Try to eat a little bit healthier today than you did yesterday. And tomorrow? Simple, do the same thing again. One year from now you will not be able to recognize yourself in the mirror. Eat two apples for a snack today instead of one. Ask for an extra portion of carrots in the restaurant. Over time your gut microbiome will change, you will crave healthier foods and you will feel energized.

        Realize that your weight loss will still not come easy and fast. But it will be way easier than starving yourself and putting your body in survival mode. Play the long game.

        To watch a fully animated, free video on that topic from the author, click here: The Low Carb Lie – How To Diet Successfully

        Reference

        [1] Atkins Death Report: Rival Diet Doc Leaks Atkins Death Report
        [2] Cleveland Clinic Journal of Medicine 68(2001):761.
        [3] Archives of Internal Medicine 112(1963):87
        [4] Atkins, RC. Dr. Atkins New Diet Revolution. Avon Books, 1999.
        [5] Peter Petocz: Insulin Index of Food
        [6] NCBI: Taiwanese vegetarians have higher insulin sensitivity than omnivores
        [7] World Cancer Research Fund/American Institute for Cancer Research. Food, Nutrition, and the Prevention of Cancer: a global perspective. World Cancer Research Fund/American Institute for Cancer Research, 1997.
        [8] Berland, T and L Frohman. CONSUMER GUIDE Rating the Diets. Publications International, Ltd., 1974
        [9] Research Gate: Unrestricted Paleolithic Diet is Associated with Unfavorable Changes to Blood Lipids in Healthy Subjects
        [10] Harvard Health Letter 28(2003):1
        [11] NCBI: Chapter 1: Epidemiology of Type 1 Diabetes
        [12] NCBI: Nutritional factors and worldwide incidence of childhood type 1 diabetes.
        [13] NCBI: High meat consumption is associated with type 1 diabetes mellitus in a Sardinian case-control study.
        [14] NCBI: Maternal intake of fatty acids and their food sources during lactation and the risk of preclinical and clinical type 1 diabetes in the offspring.
        [15] NCBI: Awareness of prediabetes–United States, 2005-2010.
        [16] NCBI: Reduction in the incidence of type 2 diabetes with lifestyle intervention or metformin.
        [17] NCBI: Prevention of type 2 diabetes mellitus by changes in lifestyle among subjects with impaired glucose tolerance.
        [18] International Journal of Obesity 19(1995):811.
        [19] International Journal of Obesity 19(1995):811
        [20] Obesity Research 9(2001):1S
        [21] Gastroenterology 118(2000):1233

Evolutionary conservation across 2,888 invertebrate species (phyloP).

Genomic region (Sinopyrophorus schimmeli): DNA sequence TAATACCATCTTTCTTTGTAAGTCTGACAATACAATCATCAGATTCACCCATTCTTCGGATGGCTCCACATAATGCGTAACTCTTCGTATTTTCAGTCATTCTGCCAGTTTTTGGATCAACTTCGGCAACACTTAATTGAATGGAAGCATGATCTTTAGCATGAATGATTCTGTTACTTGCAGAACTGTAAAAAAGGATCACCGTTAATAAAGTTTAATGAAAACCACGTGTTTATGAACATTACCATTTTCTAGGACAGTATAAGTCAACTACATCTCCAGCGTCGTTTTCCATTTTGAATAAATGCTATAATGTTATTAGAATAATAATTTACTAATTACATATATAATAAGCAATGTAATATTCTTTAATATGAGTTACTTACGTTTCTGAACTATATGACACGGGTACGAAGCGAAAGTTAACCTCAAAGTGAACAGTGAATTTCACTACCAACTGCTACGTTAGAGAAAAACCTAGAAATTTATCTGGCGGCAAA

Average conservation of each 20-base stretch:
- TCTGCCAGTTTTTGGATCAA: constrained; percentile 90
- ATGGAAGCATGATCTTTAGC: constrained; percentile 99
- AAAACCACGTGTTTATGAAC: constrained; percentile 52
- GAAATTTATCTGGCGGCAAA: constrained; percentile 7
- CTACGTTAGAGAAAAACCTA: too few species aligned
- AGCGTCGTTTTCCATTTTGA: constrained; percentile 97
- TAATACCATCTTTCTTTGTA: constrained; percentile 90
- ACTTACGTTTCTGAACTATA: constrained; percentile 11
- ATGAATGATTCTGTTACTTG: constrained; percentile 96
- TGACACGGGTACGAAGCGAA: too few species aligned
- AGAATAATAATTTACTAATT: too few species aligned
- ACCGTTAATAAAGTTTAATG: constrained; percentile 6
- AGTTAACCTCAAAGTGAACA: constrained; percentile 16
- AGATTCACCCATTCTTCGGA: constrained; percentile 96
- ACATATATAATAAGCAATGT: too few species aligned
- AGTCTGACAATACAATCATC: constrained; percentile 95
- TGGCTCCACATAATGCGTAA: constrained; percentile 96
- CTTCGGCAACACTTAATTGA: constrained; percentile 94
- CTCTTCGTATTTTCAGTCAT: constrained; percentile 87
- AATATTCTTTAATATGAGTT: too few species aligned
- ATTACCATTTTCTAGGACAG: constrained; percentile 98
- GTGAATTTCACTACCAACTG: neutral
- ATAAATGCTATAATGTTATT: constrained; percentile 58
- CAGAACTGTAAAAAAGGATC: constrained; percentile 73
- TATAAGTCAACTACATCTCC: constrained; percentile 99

More by this author

        Florian Wüest

        Qualified and experienced fitness trainer and online coach.

        Your Body on Caffeine Addiction: 70 Cups of Coffee in 7 Days The More Protein You Eat, the Faster You Build Muscles? The Low Carb Lie How I Learned the Importance of Cardio the Hard Way Fat Cells Used to Be Our Friends, Now They’re Enemies

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        Published on January 14, 2021

        How to Create a Healthy Meal Plan for the Week

        How to Create a Healthy Meal Plan for the Week

        Meal plans are a great way to cut down waste, make shopping for food quicker and easier, and help you to stick to healthy choices. But where do you start? What makes a healthy meal plan for the week, and how do you know what to include?

        Firstly, there is no healthy meal plan that works for everyone. At different stages of your life, you will need different levels of nutrients, but there are some general principles that you can follow, and then adjust as necessary. Here’s how to create a healthy meal plan for the week.

        The Backbone of Your Healthy Meal Plan

        For the vast majority of adults, these practical tips should be the backbone of your meal plan:

        • A range of fruits and vegetables
        • Whole grain carbohydrates (brown rice, brown bread, millet, bulgar wheat, etc)
        • Fermented food such as kefir, kimchi, and sauerkraut
        • Unsaturated fats such as extra virgin olive oil, rapeseed oil, avocados, and nuts
        • Two portions of oily fish such as salmon per week (or nuts and seeds if you don’t eat fish)
        • A handful of nuts and seeds a day
        • Aim for 30g of fiber a day
        • Eat a range of beans and pulses (such as chickpeas, kidney beans, black beans, and lentils)
        • Drink approximately 8 glasses of water a day[1]

        Calorie Counting

        A calorie is the energy required to raise the temperature of 1g water from 14.5 to 15.5°Celsius. This is calculated in a laboratory, by burning the food. However, the food is not “burnt” in our bodies, and people’s metabolism and energy expenditure vary, so it’s a very rough estimate.